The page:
Countdown begins on India’s record-setting launch of 104 satellites

Please consider donating to Behind the Black, by giving either a one-time contribution or a regular subscription, as outlined in the tip jar to the right or below. Your support will allow me to continue covering science and culture as I have for the past twenty years, independent and free from any outside influence.

The competition heats up: ISRO has begun the countdown for Wednesday’s launch of India’s PSLV rocket, carrying a record-setting 104 satellites.

he Polar Satellite Launch Vehicle would be carrying a 714 kilogram main satellite for earth observation and 103 smaller “nano satellites” which would weigh a combined 664 kilograms. Nearly all of the nano satellites are from other countries, including Israel, Kazakhstan, The Netherlands, Switzerland, United Arab Emirates and 96 from United States, said the state-run ISRO.

If successful, India will set a world record as the first country to launch the most satellites in one go, surpassing Russia which launched 39 satellites in a single mission in June 2014.

Obviously, all these different satellites got a cut-rate launch deal by sharing the launch, which helps make their launch affordable. The disadvantage here is that they do not have much flexibility in choosing their orbits, which is why there is also a market now for small rockets aimed at launching single smallsats, such as Rocket Lab’s Electron.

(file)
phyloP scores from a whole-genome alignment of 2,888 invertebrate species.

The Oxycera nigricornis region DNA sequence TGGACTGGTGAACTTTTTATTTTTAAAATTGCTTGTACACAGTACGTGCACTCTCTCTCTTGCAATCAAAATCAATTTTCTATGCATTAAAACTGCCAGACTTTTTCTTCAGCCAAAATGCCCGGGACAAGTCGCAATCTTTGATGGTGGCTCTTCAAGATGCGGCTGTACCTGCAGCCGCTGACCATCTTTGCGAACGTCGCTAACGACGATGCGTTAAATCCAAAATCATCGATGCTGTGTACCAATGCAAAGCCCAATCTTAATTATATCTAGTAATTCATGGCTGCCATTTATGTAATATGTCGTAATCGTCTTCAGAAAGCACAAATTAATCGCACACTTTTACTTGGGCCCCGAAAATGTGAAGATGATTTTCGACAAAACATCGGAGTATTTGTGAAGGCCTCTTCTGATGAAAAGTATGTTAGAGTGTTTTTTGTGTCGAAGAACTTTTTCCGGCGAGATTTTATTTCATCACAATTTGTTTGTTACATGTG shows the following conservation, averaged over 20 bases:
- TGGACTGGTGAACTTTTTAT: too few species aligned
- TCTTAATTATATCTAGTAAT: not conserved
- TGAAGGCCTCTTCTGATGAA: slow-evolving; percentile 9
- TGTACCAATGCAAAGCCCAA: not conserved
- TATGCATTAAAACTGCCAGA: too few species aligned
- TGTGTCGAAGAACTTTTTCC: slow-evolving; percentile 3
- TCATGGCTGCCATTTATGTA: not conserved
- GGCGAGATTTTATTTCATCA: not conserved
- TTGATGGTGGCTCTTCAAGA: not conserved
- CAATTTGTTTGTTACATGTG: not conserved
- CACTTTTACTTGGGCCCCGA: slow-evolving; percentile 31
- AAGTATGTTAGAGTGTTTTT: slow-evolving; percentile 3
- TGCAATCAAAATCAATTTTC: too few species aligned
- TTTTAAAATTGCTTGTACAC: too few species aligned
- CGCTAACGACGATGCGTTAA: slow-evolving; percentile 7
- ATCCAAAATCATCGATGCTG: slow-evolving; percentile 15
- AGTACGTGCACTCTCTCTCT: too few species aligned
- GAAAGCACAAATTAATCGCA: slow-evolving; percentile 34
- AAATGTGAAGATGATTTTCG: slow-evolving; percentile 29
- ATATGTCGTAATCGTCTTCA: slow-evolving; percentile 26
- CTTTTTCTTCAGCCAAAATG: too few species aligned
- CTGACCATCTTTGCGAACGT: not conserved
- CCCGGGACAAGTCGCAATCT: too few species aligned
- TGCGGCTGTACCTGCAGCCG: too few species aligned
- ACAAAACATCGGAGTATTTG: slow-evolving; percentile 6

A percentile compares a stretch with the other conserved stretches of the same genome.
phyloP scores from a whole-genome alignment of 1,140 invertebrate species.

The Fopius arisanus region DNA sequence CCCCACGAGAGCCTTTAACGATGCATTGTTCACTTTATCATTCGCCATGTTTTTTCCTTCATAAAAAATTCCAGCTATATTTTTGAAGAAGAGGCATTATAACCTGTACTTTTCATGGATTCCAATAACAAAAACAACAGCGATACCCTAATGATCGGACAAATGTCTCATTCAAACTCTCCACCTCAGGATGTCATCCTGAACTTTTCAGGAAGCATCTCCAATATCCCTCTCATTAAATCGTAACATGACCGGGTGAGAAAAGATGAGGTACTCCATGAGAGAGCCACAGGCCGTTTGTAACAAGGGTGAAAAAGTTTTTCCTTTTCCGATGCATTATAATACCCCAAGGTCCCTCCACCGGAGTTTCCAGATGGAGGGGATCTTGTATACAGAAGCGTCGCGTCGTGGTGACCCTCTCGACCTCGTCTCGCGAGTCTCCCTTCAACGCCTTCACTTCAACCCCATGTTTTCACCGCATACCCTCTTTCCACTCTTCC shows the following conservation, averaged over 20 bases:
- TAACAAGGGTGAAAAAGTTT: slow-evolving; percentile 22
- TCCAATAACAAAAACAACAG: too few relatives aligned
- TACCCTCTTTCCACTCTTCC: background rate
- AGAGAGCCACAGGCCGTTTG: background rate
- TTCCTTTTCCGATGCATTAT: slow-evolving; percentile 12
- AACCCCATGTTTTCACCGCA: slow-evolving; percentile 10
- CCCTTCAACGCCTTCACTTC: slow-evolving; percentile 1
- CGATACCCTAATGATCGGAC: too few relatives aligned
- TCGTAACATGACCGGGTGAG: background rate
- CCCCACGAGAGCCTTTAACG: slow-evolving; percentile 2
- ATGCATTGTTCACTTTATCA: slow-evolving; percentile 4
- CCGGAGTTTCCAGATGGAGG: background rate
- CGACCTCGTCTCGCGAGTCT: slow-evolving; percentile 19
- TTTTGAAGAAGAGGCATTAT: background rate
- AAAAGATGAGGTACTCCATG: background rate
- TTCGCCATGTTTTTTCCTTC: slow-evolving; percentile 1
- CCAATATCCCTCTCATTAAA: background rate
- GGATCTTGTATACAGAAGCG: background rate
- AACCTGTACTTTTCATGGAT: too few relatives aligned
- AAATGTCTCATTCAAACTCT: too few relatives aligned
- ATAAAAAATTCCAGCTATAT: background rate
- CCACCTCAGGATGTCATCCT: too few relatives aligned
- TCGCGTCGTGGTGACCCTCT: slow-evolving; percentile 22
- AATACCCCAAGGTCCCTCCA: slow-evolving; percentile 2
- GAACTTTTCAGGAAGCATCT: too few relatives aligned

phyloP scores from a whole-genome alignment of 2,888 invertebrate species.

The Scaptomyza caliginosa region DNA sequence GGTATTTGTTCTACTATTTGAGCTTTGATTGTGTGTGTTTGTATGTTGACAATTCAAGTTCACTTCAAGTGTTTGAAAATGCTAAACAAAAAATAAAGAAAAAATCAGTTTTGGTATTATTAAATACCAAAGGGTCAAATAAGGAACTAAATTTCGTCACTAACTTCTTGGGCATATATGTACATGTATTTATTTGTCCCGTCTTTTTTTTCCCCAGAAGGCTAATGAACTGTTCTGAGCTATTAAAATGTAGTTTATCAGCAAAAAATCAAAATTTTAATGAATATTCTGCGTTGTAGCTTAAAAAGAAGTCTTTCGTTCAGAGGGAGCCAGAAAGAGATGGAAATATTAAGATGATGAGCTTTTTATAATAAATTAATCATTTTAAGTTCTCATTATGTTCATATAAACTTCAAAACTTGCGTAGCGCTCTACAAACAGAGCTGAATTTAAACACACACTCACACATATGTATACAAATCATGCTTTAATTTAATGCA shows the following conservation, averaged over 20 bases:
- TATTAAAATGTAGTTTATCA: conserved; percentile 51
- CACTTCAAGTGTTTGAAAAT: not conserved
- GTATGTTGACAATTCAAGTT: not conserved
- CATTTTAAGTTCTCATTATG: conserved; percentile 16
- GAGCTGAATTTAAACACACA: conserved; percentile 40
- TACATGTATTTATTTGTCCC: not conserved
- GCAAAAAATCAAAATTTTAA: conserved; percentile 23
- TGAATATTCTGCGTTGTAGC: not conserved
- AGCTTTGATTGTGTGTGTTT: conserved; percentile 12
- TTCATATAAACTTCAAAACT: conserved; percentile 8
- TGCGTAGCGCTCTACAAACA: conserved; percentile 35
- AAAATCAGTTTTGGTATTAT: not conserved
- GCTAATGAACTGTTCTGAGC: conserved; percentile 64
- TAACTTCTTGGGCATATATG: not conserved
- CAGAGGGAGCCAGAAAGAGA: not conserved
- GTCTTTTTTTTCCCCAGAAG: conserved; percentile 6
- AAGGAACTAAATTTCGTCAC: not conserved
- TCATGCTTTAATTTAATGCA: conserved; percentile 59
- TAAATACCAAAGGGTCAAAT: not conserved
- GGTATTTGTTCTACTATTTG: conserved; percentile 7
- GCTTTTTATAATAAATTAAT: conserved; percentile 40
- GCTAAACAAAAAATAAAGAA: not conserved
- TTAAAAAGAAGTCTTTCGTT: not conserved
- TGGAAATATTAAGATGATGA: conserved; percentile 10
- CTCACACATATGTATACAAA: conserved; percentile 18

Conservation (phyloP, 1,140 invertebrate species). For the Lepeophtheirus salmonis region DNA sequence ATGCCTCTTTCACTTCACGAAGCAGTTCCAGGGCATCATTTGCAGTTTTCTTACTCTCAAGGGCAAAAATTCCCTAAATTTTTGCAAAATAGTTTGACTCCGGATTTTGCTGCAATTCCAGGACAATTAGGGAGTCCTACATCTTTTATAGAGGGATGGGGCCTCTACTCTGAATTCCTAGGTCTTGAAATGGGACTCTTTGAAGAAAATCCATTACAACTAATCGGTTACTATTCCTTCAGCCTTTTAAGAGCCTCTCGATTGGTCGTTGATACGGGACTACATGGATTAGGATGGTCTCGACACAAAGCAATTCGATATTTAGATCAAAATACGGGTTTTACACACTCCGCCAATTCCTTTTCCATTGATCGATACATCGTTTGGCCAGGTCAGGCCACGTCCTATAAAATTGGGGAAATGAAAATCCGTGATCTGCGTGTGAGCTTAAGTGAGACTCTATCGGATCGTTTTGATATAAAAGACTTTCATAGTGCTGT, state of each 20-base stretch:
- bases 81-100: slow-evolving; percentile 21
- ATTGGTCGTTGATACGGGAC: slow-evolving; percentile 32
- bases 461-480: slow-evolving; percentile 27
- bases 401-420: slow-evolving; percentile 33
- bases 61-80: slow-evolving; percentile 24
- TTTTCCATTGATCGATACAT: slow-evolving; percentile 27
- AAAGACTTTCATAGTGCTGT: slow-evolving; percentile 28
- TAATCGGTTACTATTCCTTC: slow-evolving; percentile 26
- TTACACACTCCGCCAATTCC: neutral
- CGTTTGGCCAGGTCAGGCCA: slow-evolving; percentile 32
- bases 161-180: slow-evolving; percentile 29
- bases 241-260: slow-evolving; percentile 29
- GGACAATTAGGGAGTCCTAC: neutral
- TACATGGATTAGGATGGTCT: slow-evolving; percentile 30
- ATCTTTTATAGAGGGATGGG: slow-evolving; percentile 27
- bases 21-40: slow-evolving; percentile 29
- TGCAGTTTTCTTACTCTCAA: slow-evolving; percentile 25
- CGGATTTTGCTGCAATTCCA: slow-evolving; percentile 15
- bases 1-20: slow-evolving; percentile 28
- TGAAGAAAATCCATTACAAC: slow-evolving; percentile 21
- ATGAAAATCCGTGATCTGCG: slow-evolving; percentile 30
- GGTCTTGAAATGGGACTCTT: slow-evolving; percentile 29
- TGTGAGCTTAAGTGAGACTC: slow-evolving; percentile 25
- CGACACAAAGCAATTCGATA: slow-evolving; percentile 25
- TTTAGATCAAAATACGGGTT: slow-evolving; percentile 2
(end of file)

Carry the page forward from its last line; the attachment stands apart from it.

One comment

  • Gealon

    Sounds like the next “Big” development for nano-sats should be a low cost, high efficiency electric propulsion system, so those who are launched as secondary payloads can alter the orbits. In my reading I see a company called Busek seems to have a wide selection of miniature propulsion systems, however so far I haven’t yet heard of a cube-sat majorly changing it’s orbit. Granted cube-sats don’t tend to make the news unless they are launched 103 at a time or are testing the flashy new solar sail deployment hardware. The electrospray thruster looks promising for the low power applications of cube-sats, has excellent specific impulse and Busek even purpose manufactures for that market. Perhaps all that is needed for secondary payloads is to carry additional propellant for these existing engines. In any case, it will be interesting to see what the future holds and of course, all the best to the PSLV launch.

Leave a Reply

Your email address will not be published. Required fields are marked *